IBM tells channel partners to unite

Middle East IBM resellers wishing to flourish in the vendor's partner community will increasingly have to collaborate with each other to deliver end-user solutions, according to the company's senior channel VP for the region.

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By  Andrew Seymour Published  May 20, 2008

Middle East IBM resellers wishing to flourish in the vendor's partner community will increasingly have to collaborate with each other to deliver end-user solutions, according to the company's senior channel VP for the region.

David Cornick, who is responsible for the Middle East in his capacity as Northeast Europe VP channels and business partners, insists partners must abandon any concerns over competitive conflict and accept that they will need to work jointly with other partners in the wake of customers' extensive demands.

"In many cases partners can't provide it all themelves so by the very nature of the demand they have to partner," he commented. "We see our role as one of enabling, encouraging, skilling up and bringing them together. What we are focusing on is how we get partners to understand what we have to offer, and secondly who they can work with in the region to help them build a solution for a client locally."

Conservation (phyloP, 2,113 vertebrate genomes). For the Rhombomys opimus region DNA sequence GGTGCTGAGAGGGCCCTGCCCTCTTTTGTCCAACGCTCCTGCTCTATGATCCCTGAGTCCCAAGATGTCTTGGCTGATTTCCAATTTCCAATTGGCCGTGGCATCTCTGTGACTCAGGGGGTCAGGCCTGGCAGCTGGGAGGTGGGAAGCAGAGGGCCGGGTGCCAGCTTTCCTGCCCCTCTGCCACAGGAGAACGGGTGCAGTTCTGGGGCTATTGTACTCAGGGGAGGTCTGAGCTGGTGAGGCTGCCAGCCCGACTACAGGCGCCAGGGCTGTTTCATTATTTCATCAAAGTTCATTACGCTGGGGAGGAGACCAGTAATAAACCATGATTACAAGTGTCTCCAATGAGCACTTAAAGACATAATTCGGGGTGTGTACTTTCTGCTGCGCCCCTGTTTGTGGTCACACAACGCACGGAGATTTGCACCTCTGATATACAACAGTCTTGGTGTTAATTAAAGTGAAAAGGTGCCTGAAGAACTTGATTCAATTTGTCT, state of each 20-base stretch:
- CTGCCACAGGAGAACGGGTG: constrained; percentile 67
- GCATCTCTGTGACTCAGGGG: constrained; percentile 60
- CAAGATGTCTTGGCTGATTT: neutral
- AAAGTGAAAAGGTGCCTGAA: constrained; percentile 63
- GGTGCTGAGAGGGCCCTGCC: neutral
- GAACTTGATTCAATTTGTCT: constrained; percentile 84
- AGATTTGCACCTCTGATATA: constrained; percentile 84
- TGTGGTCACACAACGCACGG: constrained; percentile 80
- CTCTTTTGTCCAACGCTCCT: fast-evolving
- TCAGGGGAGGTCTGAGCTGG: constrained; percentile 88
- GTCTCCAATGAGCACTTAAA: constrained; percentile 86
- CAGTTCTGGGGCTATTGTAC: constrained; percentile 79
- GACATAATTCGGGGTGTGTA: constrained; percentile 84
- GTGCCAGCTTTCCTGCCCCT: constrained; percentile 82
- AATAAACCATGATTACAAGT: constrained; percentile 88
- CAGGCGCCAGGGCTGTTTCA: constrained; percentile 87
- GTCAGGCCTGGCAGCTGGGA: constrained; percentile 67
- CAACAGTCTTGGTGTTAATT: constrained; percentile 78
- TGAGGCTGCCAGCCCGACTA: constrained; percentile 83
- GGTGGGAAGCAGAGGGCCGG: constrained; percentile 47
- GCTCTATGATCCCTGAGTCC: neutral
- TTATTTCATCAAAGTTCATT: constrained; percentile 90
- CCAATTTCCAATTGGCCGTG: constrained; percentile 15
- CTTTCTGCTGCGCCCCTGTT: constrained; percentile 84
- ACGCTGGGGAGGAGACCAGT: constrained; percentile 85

In an effort to get the partner ‘ecosystem' functioning more smoothly, IBM will introduce its Value Net Connections programme to the Middle East during the second half of this year. The initiative is designed to provide IBM business partners with the resources and tools to locate ISVs, integrators and solution providers with the skills or expertise that they need to ensure delivery of an end-to-end solution.

"We are providing the infrastructure for the profiling and networking, and we are enabling partners to come together," explained Cornick. "We want to encourage that, and we want to do it for two reasons: one is that by doing this clients get better solutions, and two, we can put more of the IBM infrastructure and value add into those solutions."

IBM says that by using Value Net to find complementary partners, resellers can profit from reduced up-front investment and compressed sales cycles without losing their influence as the lead in a project.

One factor that has traditionally impeded vendors' attempts to harness channel ecosystems is the reluctance of partners to work with companies they also consider competition. Cornick insists the channel must overcome this mindset.

"I see in many cases that if a partner takes one opportunity in a client it could be in competition with another partner, and then in another opportunity with the same client it could find it is partnering with them," he said. "This is more and more becoming just a reality of life, which is why partners have to carefully choose the opportunity and who they are going to work with."

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